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Green New Deal - High Speed Rail #2

By:
Edward A. Reid Jr.
Posted On:
Feb 28, 2019  at  at 7:00 AM
Category
Climate Change

A previous commentary discussed: the requirements for a high speed rail system; an approach to designing such a system; and, the US High Speed Rail Plan (HSRP) system design developed by the US High Speed Rail Association. The GND approach to high speed rail focuses on eliminating the need for air travel in the US, while the US High Speed Rail Plan (HSRP) assumes that trips over approximately 1,000 – 1,500 miles would be made by air. This assumption has significant impacts on the HSRP design shown in the map below.

 

High Speed Rail Map

 

The HSRP design includes no distance optimized cross country routes, though it does include distance optimized North / South routes along the East and West coasts. The HSRP, including the lower speed feeder routes, has an estimated total cost of $3.5 trillion.

The addition of the following distance optimized cross country routes could displace the HSRP reliance on air travel for longer trips.

  • New York City – Chicago – Seattle                       790 +  2,110
  • New York City – Chicago – San Francisco                      2,135
  • New York City – Chicago – Los Angeles                         2,018

These routes are shown in the map below as black dotted lines. These distance optimized routes would add a total of approximately 7,000 miles to the HSRP developed by the US High Speed Rail Association, at an estimated additional cost of approximately $1 trillion, for a total system cost of approximately $4.5 trillion.

 

High Speed Rail Map

 

Chicago O’Hare International Airport currently serves approximately 80 million passengers per year, or approximately 220,000 passengers per day, roughly divided between arrivals and departures. If we assume that approximately half of these passengers have Chicago as their point of origin or destination, then 50,000 passengers per day would arrive and depart Chicago daily on trains taking them to or from their point of origin or destination.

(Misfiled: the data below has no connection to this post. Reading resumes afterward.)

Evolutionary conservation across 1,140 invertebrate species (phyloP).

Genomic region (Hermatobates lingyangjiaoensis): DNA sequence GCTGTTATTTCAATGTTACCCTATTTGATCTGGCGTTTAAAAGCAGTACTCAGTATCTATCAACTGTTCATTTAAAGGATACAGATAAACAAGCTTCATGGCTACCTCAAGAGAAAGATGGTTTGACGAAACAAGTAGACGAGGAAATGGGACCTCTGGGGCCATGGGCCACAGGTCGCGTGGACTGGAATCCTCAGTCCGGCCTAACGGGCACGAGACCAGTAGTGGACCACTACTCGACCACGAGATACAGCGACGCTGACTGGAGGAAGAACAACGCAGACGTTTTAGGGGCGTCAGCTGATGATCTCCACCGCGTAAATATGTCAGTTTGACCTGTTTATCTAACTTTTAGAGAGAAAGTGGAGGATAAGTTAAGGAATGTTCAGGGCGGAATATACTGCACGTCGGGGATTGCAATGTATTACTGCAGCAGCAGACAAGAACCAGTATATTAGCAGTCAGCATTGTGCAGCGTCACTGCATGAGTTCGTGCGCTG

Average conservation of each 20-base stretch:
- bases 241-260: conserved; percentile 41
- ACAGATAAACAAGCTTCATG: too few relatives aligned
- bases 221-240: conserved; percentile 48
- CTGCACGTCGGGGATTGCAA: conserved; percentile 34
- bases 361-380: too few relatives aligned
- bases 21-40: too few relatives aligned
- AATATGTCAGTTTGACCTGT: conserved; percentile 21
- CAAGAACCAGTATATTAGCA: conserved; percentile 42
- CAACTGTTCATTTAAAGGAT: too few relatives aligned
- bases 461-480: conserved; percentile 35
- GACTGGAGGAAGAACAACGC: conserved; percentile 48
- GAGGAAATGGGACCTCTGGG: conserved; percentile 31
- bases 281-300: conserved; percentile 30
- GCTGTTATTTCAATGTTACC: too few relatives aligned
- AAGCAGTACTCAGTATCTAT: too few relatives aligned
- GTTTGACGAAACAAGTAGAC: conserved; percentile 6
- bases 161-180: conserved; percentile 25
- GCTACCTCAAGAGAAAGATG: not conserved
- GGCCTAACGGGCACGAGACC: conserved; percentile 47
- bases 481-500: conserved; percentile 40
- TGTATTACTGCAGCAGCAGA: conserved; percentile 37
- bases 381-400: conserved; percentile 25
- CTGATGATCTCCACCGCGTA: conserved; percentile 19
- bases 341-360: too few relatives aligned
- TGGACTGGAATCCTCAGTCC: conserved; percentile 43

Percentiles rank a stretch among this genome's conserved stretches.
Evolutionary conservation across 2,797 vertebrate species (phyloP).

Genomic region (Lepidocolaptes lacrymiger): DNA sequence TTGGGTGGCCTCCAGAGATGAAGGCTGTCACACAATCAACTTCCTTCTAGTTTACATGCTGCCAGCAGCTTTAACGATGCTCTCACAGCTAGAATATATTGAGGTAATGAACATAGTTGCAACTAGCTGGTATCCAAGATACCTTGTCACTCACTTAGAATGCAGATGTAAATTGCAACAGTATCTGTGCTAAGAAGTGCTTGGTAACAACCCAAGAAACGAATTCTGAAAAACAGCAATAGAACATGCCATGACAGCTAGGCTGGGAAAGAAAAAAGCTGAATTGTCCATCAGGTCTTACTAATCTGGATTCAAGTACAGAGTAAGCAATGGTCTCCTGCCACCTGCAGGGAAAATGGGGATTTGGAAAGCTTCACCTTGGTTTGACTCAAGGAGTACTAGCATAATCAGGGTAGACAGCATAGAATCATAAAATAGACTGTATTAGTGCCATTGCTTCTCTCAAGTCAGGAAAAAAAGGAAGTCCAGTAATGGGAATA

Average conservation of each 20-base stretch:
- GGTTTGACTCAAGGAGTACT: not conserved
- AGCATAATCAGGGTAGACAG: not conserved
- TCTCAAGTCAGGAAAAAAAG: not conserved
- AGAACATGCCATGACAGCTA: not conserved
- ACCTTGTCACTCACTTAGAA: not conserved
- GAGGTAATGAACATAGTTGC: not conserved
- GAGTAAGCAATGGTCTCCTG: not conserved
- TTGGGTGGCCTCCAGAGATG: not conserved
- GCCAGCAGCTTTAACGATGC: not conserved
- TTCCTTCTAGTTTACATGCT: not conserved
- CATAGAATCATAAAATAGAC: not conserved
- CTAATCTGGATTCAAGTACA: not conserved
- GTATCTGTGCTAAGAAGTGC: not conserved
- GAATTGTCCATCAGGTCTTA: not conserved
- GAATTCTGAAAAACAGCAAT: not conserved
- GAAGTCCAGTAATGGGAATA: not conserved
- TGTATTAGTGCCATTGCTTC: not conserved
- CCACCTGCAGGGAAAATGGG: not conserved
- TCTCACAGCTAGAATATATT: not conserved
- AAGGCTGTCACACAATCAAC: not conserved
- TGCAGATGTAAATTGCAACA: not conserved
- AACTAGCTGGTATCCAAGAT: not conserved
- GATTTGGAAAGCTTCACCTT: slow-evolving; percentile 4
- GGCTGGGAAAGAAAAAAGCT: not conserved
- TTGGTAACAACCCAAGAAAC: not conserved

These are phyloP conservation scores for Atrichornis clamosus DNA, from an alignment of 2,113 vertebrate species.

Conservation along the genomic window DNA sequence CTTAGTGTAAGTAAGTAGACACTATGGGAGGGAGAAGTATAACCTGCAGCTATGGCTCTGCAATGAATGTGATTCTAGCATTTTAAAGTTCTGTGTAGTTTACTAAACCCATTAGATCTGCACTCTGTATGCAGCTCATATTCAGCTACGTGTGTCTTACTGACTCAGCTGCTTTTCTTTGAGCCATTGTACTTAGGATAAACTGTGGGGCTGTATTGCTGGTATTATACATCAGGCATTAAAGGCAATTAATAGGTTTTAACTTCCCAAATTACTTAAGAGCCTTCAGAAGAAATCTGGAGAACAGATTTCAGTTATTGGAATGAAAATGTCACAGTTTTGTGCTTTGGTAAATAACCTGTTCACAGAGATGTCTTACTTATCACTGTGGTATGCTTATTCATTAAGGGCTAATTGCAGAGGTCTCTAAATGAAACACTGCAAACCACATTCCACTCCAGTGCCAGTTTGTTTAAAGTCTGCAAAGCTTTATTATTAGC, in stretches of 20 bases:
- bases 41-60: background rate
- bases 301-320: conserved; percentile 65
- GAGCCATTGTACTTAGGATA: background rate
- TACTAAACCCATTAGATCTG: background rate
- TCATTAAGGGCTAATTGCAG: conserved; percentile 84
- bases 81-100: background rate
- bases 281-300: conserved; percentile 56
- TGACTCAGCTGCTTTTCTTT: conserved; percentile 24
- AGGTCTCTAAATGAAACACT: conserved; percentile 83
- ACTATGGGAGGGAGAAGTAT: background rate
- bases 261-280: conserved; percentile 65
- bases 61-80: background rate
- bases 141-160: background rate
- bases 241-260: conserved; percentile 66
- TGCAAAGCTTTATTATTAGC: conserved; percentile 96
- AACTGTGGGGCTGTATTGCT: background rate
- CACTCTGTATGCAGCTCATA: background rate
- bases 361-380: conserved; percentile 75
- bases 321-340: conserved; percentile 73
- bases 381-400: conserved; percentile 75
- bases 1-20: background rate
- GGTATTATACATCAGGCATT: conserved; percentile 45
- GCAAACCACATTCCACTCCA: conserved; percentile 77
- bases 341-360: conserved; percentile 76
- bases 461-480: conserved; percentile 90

Typical high-speed trains can be assumed to have a passenger loading of 1,000. Therefore, approximately 50 trains would arrive and depart the Chicago rail terminal, in addition to the through, non-stop trains to and from New York, Seattle, San Francisco and Los Angeles. Numerous other trains would arrive and depart Chicago to and from other points of origin and destinations.

Annual passenger trips between New York City and Los Angeles total approximately 2.8 million. In addition, annual passenger trips between New York City and Chicago total approximately 2.3 million; and, between Chicago and Los Angeles total approximately 1.6 million. Therefore, the rail lines between New York City and Chicago would move approximately 5.1 million passengers per year, or approximately 14,000 passengers per day or 14 trains per day for that 3.5-hour trip. The rail lines between Chicago and Los Angeles would move 4.4 million passengers per year, or approximately 12,000 passengers per day or 12 trains per day for that 10-hour trip.

Therefore, there would be one train moving on the rail lines between New York City and Chicago non-stop in each direction at any given time.; and, there would be 2 trains moving on the rail lines between Chicago and Los Angeles non-stop in each direction at any given time. There would be additional trains operating on these rail lines serving intermediate stops on each route.